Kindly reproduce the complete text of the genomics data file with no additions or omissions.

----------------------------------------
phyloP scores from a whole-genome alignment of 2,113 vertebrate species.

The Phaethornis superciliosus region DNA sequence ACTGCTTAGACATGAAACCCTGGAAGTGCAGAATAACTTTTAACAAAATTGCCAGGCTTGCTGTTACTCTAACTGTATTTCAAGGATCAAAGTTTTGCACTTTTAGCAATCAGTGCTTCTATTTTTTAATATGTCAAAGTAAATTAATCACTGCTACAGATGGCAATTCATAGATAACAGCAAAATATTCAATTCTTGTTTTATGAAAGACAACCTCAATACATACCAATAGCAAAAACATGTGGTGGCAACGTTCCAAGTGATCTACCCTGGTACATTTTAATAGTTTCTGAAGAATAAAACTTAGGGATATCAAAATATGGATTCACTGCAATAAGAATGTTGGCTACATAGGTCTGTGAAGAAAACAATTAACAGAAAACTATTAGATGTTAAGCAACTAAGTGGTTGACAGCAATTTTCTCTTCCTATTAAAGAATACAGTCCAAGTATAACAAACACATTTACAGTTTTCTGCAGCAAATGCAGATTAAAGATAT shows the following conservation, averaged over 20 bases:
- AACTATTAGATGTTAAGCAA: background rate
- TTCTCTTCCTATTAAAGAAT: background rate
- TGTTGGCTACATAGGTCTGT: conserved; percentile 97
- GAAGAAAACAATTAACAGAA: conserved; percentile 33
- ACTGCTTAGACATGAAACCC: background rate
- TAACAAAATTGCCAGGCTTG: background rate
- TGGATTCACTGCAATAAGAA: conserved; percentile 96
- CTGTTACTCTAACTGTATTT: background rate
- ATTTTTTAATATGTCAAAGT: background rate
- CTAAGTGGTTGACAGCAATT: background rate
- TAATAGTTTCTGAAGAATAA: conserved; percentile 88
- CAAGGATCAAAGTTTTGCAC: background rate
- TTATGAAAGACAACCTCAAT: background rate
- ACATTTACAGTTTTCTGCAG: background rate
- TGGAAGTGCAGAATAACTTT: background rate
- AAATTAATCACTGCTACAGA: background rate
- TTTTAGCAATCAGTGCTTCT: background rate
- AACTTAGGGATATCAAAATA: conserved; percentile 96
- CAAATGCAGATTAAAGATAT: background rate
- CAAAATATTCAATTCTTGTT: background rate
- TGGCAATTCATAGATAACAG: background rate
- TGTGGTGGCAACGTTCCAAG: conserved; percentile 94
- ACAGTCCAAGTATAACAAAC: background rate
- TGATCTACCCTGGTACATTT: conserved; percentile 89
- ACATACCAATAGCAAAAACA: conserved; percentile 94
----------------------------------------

phyloP scores from a whole-genome alignment of 2,113 vertebrate species.

The Phaethornis superciliosus region DNA sequence ACTGCTTAGACATGAAACCCTGGAAGTGCAGAATAACTTTTAACAAAATTGCCAGGCTTGCTGTTACTCTAACTGTATTTCAAGGATCAAAGTTTTGCACTTTTAGCAATCAGTGCTTCTATTTTTTAATATGTCAAAGTAAATTAATCACTGCTACAGATGGCAATTCATAGATAACAGCAAAATATTCAATTCTTGTTTTATGAAAGACAACCTCAATACATACCAATAGCAAAAACATGTGGTGGCAACGTTCCAAGTGATCTACCCTGGTACATTTTAATAGTTTCTGAAGAATAAAACTTAGGGATATCAAAATATGGATTCACTGCAATAAGAATGTTGGCTACATAGGTCTGTGAAGAAAACAATTAACAGAAAACTATTAGATGTTAAGCAACTAAGTGGTTGACAGCAATTTTCTCTTCCTATTAAAGAATACAGTCCAAGTATAACAAACACATTTACAGTTTTCTGCAGCAAATGCAGATTAAAGATAT shows the following conservation, averaged over 20 bases:
- AACTATTAGATGTTAAGCAA: background rate
- TTCTCTTCCTATTAAAGAAT: background rate
- TGTTGGCTACATAGGTCTGT: conserved; percentile 97
- GAAGAAAACAATTAACAGAA: conserved; percentile 33
- ACTGCTTAGACATGAAACCC: background rate
- TAACAAAATTGCCAGGCTTG: background rate
- TGGATTCACTGCAATAAGAA: conserved; percentile 96
- CTGTTACTCTAACTGTATTT: background rate
- ATTTTTTAATATGTCAAAGT: background rate
- CTAAGTGGTTGACAGCAATT: background rate
- TAATAGTTTCTGAAGAATAA: conserved; percentile 88
- CAAGGATCAAAGTTTTGCAC: background rate
- TTATGAAAGACAACCTCAAT: background rate
- ACATTTACAGTTTTCTGCAG: background rate
- TGGAAGTGCAGAATAACTTT: background rate
- AAATTAATCACTGCTACAGA: background rate
- TTTTAGCAATCAGTGCTTCT: background rate
- AACTTAGGGATATCAAAATA: conserved; percentile 96
- CAAATGCAGATTAAAGATAT: background rate
- CAAAATATTCAATTCTTGTT: background rate
- TGGCAATTCATAGATAACAG: background rate
- TGTGGTGGCAACGTTCCAAG: conserved; percentile 94
- ACAGTCCAAGTATAACAAAC: background rate
- TGATCTACCCTGGTACATTT: conserved; percentile 89
- ACATACCAATAGCAAAAACA: conserved; percentile 94